For the 2013 New Zealand International Film Festival I figured I’d try and keep some kind of a review diary covering each of the 20 or so films I’m planning to see. It’s going to be a busy couple of weeks.
My second of three films scheduled for day two of the NZIFF was Abbas Kiarostami’s Like Someone in Love, the film that has given my first (of several hopefully) real head-scratching experience thus far.
Like Someone in Love is an elusive story told in just four or five major scenes, as a lonely elderly professor Watanabe (Tadashi Okuno) finds himself entwined in the troubling relationship of Akiko (Rin Takanashi), the call girl whose services he employed for unclear reasons, and Noriaki (Ryo Kase), her possessive, menacing fiancé.
Kiarostami’s direction is pretty minimalist, letting his camera linger in long takes to allow audiences to absorb the interactions from the cracking performances. There are moments of deep sadness early on as Akiko ignores phone messages from her grandmother, choosing not to stop as she passes her on the street. There’s a subtle melancholy to Watanabe as well, as it seems that he only desires companionship rather than sexual gratification from Akiko, despite her effortless shift into her flirty professional persona.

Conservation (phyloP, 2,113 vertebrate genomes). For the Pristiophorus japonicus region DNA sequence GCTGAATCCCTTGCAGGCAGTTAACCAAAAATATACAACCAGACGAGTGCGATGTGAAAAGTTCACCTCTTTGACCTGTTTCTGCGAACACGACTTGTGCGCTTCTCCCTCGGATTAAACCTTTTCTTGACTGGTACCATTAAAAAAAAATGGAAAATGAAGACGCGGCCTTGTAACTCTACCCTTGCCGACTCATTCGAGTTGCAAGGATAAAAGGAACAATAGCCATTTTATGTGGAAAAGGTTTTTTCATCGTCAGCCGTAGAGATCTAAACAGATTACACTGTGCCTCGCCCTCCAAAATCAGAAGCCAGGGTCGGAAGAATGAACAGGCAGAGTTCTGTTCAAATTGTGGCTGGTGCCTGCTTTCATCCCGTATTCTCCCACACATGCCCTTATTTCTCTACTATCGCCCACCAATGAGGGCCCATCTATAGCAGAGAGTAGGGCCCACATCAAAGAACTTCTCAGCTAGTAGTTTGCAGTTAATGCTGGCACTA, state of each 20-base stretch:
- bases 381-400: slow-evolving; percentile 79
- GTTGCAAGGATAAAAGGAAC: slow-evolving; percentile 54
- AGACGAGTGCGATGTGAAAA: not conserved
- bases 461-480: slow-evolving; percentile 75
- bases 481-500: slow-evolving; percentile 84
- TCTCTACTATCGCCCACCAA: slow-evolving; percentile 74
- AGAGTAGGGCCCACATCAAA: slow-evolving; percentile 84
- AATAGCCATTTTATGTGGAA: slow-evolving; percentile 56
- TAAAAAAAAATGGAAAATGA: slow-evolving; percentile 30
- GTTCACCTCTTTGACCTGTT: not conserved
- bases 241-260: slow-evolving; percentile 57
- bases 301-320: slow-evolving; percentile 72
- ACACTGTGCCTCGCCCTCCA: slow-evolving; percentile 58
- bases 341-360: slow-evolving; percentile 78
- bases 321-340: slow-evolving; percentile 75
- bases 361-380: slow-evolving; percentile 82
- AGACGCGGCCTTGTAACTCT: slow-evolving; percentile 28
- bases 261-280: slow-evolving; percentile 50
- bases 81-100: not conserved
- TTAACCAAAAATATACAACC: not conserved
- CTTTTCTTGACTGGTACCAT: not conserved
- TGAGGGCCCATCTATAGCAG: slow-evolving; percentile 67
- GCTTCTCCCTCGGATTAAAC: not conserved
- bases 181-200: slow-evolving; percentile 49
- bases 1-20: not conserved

While the story meanders into some apparently mundane territory, there’s a very deliberate, simmering pace which is constantly riveting, and it always feels like Kiarostami is building to an ending that is probably going to be unpleasant, but enlightening in some way. Whether or not that’s the case will differ for everyone, but personally I didn’t really get the answers I was looking for. As I said, it’s all very well focused, but if the ambiguous ending was meant to offer something rewarding I missed it completely.
Like Someone in Love is filmmaking I admired, but ultimately left me feeling quite empty. I’m not as familiar with Kiarostami’s work as I would like so maybe I’m missing some familiar themes, but this is not an easy film to take in. There seems to be a lot going on under the surface, but it sure is a tough nut to crack.